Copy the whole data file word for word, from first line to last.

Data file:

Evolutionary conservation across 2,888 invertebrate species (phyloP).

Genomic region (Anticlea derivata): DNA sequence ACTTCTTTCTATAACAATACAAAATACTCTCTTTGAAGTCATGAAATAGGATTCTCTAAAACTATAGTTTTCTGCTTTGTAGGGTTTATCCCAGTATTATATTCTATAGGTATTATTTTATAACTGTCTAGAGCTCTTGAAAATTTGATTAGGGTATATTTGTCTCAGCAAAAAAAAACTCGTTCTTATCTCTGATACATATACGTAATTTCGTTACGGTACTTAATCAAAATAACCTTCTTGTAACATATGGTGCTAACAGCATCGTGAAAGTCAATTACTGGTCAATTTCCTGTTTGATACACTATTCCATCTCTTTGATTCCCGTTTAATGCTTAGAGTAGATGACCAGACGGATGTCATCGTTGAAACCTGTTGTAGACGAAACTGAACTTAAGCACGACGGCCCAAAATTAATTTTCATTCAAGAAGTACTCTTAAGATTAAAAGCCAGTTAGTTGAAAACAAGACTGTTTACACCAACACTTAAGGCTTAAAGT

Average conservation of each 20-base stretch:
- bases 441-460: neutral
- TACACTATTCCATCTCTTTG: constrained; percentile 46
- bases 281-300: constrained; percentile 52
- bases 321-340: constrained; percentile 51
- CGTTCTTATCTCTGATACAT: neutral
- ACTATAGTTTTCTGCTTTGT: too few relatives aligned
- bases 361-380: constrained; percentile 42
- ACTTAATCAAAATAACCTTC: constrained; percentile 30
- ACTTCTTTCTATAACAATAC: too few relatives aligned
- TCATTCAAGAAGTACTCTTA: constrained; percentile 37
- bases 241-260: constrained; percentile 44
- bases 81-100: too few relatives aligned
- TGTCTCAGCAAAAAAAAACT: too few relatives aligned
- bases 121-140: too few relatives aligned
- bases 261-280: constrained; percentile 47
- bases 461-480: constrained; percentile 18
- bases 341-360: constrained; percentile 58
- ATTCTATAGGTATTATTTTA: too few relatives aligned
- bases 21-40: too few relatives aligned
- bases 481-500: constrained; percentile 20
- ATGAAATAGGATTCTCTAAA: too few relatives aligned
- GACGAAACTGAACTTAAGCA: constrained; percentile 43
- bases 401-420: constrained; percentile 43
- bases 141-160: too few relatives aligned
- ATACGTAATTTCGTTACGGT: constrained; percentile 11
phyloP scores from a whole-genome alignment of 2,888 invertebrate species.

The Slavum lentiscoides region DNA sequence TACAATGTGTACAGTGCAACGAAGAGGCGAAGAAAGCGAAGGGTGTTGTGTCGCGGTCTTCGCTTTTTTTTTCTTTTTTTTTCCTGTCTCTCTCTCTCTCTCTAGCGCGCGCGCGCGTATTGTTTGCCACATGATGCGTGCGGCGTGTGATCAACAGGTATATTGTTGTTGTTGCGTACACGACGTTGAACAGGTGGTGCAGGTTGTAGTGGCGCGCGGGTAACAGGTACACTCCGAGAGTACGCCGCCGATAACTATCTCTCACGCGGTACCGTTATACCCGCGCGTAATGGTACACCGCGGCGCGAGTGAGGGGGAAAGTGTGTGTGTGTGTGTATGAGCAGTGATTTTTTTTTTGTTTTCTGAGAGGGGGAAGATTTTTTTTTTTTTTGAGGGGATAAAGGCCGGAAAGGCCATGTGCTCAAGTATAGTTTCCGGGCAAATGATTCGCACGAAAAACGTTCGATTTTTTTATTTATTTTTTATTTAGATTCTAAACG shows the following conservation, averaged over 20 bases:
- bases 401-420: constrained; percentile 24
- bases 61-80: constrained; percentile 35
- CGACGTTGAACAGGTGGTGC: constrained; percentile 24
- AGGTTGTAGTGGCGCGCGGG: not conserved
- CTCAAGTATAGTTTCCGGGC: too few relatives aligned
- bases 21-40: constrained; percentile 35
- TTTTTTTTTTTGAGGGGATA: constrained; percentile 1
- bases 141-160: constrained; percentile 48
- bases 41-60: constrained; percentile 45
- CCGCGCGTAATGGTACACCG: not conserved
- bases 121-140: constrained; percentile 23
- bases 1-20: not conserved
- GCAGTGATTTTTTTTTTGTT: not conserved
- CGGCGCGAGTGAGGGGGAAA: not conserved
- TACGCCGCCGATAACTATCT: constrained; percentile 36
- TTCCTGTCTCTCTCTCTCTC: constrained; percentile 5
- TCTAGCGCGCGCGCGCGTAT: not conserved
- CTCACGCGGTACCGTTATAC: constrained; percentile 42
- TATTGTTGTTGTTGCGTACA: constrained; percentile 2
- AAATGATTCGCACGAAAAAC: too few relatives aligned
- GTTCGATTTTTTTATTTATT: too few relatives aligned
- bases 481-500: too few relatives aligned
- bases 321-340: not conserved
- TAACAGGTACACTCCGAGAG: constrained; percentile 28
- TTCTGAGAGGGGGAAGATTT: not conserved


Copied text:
Evolutionary conservation across 2,888 invertebrate species (phyloP).

Genomic region (Anticlea derivata): DNA sequence ACTTCTTTCTATAACAATACAAAATACTCTCTTTGAAGTCATGAAATAGGATTCTCTAAAACTATAGTTTTCTGCTTTGTAGGGTTTATCCCAGTATTATATTCTATAGGTATTATTTTATAACTGTCTAGAGCTCTTGAAAATTTGATTAGGGTATATTTGTCTCAGCAAAAAAAAACTCGTTCTTATCTCTGATACATATACGTAATTTCGTTACGGTACTTAATCAAAATAACCTTCTTGTAACATATGGTGCTAACAGCATCGTGAAAGTCAATTACTGGTCAATTTCCTGTTTGATACACTATTCCATCTCTTTGATTCCCGTTTAATGCTTAGAGTAGATGACCAGACGGATGTCATCGTTGAAACCTGTTGTAGACGAAACTGAACTTAAGCACGACGGCCCAAAATTAATTTTCATTCAAGAAGTACTCTTAAGATTAAAAGCCAGTTAGTTGAAAACAAGACTGTTTACACCAACACTTAAGGCTTAAAGT

Average conservation of each 20-base stretch:
- bases 441-460: neutral
- TACACTATTCCATCTCTTTG: constrained; percentile 46
- bases 281-300: constrained; percentile 52
- bases 321-340: constrained; percentile 51
- CGTTCTTATCTCTGATACAT: neutral
- ACTATAGTTTTCTGCTTTGT: too few relatives aligned
- bases 361-380: constrained; percentile 42
- ACTTAATCAAAATAACCTTC: constrained; percentile 30
- ACTTCTTTCTATAACAATAC: too few relatives aligned
- TCATTCAAGAAGTACTCTTA: constrained; percentile 37
- bases 241-260: constrained; percentile 44
- bases 81-100: too few relatives aligned
- TGTCTCAGCAAAAAAAAACT: too few relatives aligned
- bases 121-140: too few relatives aligned
- bases 261-280: constrained; percentile 47
- bases 461-480: constrained; percentile 18
- bases 341-360: constrained; percentile 58
- ATTCTATAGGTATTATTTTA: too few relatives aligned
- bases 21-40: too few relatives aligned
- bases 481-500: constrained; percentile 20
- ATGAAATAGGATTCTCTAAA: too few relatives aligned
- GACGAAACTGAACTTAAGCA: constrained; percentile 43
- bases 401-420: constrained; percentile 43
- bases 141-160: too few relatives aligned
- ATACGTAATTTCGTTACGGT: constrained; percentile 11
phyloP scores from a whole-genome alignment of 2,888 invertebrate species.

The Slavum lentiscoides region DNA sequence TACAATGTGTACAGTGCAACGAAGAGGCGAAGAAAGCGAAGGGTGTTGTGTCGCGGTCTTCGCTTTTTTTTTCTTTTTTTTTCCTGTCTCTCTCTCTCTCTCTAGCGCGCGCGCGCGTATTGTTTGCCACATGATGCGTGCGGCGTGTGATCAACAGGTATATTGTTGTTGTTGCGTACACGACGTTGAACAGGTGGTGCAGGTTGTAGTGGCGCGCGGGTAACAGGTACACTCCGAGAGTACGCCGCCGATAACTATCTCTCACGCGGTACCGTTATACCCGCGCGTAATGGTACACCGCGGCGCGAGTGAGGGGGAAAGTGTGTGTGTGTGTGTATGAGCAGTGATTTTTTTTTTGTTTTCTGAGAGGGGGAAGATTTTTTTTTTTTTTGAGGGGATAAAGGCCGGAAAGGCCATGTGCTCAAGTATAGTTTCCGGGCAAATGATTCGCACGAAAAACGTTCGATTTTTTTATTTATTTTTTATTTAGATTCTAAACG shows the following conservation, averaged over 20 bases:
- bases 401-420: constrained; percentile 24
- bases 61-80: constrained; percentile 35
- CGACGTTGAACAGGTGGTGC: constrained; percentile 24
- AGGTTGTAGTGGCGCGCGGG: not conserved
- CTCAAGTATAGTTTCCGGGC: too few relatives aligned
- bases 21-40: constrained; percentile 35
- TTTTTTTTTTTGAGGGGATA: constrained; percentile 1
- bases 141-160: constrained; percentile 48
- bases 41-60: constrained; percentile 45
- CCGCGCGTAATGGTACACCG: not conserved
- bases 121-140: constrained; percentile 23
- bases 1-20: not conserved
- GCAGTGATTTTTTTTTTGTT: not conserved
- CGGCGCGAGTGAGGGGGAAA: not conserved
- TACGCCGCCGATAACTATCT: constrained; percentile 36
- TTCCTGTCTCTCTCTCTCTC: constrained; percentile 5
- TCTAGCGCGCGCGCGCGTAT: not conserved
- CTCACGCGGTACCGTTATAC: constrained; percentile 42
- TATTGTTGTTGTTGCGTACA: constrained; percentile 2
- AAATGATTCGCACGAAAAAC: too few relatives aligned
- GTTCGATTTTTTTATTTATT: too few relatives aligned
- bases 481-500: too few relatives aligned
- bases 321-340: not conserved
- TAACAGGTACACTCCGAGAG: constrained; percentile 28
- TTCTGAGAGGGGGAAGATTT: not conserved